From the Brief Statement of 1932
10. We teach that conversion consists in this, that a man, having learned from the Law of God that he is a lost and condemned sinner, is brought to faith in the Gospel, which offers him forgiveness of sins and eternal salvation for the sake of Christ’s vicarious satisfaction, Acts 11:21; Luke 24:46, 47; Acts 26:18.
11. All men, since the Fall, are dead in sins, Eph. 2:1-3, and inclined only to evil, Gen. 6:5; 8:21; Rom. 8:7. For this reason, and particularly because men regard the Gospel of Christ, crucified for the sins of the world, as foolishness, 1 Cor. 2:14, faith in the Gospel, or conversion to God, is neither wholly nor in the least part the work of man, but the work of God’s grace and almighty power alone, Phil. 1:29; Eph. 2:8; 1:19; — Jer. 31:18. Hence Scripture call the faith of men, or his conversion, a raising from the dead, Eph. 1:20; Col. 2:12, a being born of God, John 1:12, 13, a new birth by the Gospel, 1 Pet, 1:23-25, a work of God like the creation of light at the creation of the world, 2 Cor. 4:6.
12. On the basis of these clear statements of the Holy Scriptures we reject every kind of synergism, that is, the doctrine that conversion is wrought not by the grace and power of God alone, but in part also by the co-operation of man himself, by man’s right conduct, his right attitude, his right self-determination, his lesser guilt or less evil conduct as compared with others, his refraining from willful resistance, or anything else whereby man’s conversion and salvation is taken out of the gracious hands of God and made to depend on what man does or leaves undone. For this refraining from willful resistance or from any kind of resistance is also solely a work of grace, which “changes unwilling into willing men,” Ezek. 36:26; Phil. 2:13. We reject also the doctrine that man is able to decide for conversion through “powers imparted by grace,” since this doctrine presupposes that before conversion man still possesses spiritual powers by which he can make the right use of such “powers imparted by grace.”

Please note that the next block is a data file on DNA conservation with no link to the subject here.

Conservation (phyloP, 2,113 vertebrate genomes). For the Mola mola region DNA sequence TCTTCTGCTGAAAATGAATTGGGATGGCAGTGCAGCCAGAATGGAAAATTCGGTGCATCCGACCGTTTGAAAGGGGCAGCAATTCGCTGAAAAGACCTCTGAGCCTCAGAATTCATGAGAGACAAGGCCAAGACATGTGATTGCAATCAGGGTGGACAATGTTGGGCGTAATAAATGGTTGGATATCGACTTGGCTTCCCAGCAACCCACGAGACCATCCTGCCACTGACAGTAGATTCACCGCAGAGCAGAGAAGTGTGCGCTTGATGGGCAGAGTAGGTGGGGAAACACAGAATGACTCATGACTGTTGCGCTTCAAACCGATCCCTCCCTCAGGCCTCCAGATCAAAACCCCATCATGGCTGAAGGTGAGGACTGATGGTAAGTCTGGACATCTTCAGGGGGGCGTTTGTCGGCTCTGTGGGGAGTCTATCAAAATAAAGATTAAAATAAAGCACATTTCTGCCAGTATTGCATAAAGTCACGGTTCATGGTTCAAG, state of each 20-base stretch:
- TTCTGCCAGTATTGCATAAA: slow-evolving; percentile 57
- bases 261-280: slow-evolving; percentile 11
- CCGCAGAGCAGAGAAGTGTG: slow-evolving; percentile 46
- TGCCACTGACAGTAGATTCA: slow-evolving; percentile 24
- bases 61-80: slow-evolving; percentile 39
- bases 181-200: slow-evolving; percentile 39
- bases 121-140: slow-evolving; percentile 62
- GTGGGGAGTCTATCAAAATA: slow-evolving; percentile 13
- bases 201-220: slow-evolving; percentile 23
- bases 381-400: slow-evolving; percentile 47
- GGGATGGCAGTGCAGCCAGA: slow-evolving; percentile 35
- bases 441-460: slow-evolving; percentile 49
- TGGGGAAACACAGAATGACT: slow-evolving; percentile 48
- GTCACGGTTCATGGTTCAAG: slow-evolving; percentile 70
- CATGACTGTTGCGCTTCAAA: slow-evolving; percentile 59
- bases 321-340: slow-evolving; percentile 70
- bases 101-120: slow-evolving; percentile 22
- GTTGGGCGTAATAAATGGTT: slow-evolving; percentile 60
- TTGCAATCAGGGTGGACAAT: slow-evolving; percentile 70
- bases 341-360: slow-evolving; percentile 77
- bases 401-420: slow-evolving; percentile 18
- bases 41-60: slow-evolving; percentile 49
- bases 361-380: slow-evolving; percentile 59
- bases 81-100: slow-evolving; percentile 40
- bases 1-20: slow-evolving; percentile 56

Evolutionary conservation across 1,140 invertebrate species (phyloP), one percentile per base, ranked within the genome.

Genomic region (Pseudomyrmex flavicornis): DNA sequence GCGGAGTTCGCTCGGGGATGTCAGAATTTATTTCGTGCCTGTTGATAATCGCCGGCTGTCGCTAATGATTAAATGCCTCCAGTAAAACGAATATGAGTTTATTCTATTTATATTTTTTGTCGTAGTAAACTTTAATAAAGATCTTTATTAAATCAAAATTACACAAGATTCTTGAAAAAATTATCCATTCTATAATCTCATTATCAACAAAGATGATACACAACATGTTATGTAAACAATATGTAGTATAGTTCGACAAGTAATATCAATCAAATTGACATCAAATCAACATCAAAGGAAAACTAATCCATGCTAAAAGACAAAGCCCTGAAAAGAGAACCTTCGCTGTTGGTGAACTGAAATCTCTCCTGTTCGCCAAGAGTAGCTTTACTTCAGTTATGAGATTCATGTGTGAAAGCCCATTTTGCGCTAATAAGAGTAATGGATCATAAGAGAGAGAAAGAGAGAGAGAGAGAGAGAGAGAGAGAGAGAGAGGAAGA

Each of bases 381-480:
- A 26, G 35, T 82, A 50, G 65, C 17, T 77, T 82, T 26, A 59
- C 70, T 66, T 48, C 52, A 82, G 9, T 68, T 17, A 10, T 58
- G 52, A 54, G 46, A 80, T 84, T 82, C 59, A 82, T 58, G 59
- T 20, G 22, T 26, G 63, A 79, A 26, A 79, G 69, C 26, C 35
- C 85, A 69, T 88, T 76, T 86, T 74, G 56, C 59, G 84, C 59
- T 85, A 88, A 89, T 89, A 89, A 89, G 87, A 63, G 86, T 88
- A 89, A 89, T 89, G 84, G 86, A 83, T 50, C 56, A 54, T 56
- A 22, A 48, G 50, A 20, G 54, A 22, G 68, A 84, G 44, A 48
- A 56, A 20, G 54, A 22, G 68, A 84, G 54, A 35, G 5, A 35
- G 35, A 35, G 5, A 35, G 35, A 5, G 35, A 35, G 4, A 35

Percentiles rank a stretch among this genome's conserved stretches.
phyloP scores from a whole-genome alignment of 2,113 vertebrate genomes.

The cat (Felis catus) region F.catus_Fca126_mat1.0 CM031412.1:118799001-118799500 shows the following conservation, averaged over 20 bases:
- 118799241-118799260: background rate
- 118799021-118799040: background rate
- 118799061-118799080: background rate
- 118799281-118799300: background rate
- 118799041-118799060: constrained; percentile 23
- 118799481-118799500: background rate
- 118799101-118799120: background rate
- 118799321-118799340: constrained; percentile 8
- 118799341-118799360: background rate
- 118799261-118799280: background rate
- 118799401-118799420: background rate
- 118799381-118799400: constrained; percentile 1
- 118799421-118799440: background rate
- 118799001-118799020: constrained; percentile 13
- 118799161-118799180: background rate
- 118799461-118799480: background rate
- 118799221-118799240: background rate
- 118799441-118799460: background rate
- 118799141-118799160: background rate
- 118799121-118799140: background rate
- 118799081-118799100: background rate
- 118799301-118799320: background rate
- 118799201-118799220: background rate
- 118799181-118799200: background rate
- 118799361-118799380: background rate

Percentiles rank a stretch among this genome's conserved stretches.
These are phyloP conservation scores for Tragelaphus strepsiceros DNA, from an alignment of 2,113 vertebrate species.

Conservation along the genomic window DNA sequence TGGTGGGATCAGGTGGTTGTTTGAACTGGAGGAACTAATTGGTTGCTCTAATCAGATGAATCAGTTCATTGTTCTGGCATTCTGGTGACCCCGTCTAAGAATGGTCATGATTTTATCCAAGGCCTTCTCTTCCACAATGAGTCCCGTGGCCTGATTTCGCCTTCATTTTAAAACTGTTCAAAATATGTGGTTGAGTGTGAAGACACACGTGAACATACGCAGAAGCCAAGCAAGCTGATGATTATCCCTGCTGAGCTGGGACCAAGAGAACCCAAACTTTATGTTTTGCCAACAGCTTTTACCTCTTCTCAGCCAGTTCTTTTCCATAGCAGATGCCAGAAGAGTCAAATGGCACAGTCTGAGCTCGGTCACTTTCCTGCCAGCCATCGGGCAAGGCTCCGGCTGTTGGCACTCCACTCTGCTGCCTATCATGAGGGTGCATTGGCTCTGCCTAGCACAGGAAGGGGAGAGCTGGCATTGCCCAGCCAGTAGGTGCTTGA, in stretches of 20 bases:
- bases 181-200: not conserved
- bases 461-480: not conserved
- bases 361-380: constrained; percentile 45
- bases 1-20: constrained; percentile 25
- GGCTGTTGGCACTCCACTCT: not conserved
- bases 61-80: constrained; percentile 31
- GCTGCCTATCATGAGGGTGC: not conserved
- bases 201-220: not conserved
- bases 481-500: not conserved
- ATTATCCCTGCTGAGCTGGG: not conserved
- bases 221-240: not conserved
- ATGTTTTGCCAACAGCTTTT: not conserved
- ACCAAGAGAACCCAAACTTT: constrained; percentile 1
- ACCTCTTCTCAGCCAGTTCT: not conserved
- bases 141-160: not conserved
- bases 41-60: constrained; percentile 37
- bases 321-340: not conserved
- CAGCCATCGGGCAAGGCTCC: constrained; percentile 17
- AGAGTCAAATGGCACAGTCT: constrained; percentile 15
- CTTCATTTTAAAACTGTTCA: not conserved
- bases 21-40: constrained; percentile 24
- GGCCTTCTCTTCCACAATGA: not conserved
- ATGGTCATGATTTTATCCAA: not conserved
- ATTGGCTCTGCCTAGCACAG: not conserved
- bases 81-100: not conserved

13. On the other hand, we reject also the Calvinistic perversion of the doctrine of conversion, that is, the doctrine that God does not desire to convert and save all hearers of the Word, but only a portion of them. Many hearers of the Word indeed remain unconverted and are not saved, not because God does not earnestly desire their conversion and salvation, but solely because they stubbornly resist the gracious operation of the Holy Ghost, as Scripture teaches, Acts 7:51; Matt. 23:37; Acts 13:46.
14. As to the question why not all men are converted and saved, seeing that God’s grace is universal and all men are equally and utterly corrupt, we confess that we cannot answer it. From Scripture we know only this: A man owes his conversion and salvation, not to any lesser guilt or better conduct on his part, but solely to the grace of God. But any man’s non-conversion is due to himself alone; it is the result of his obstinate resistance against the converting operation of the Holy Ghost. Hos. 13:9.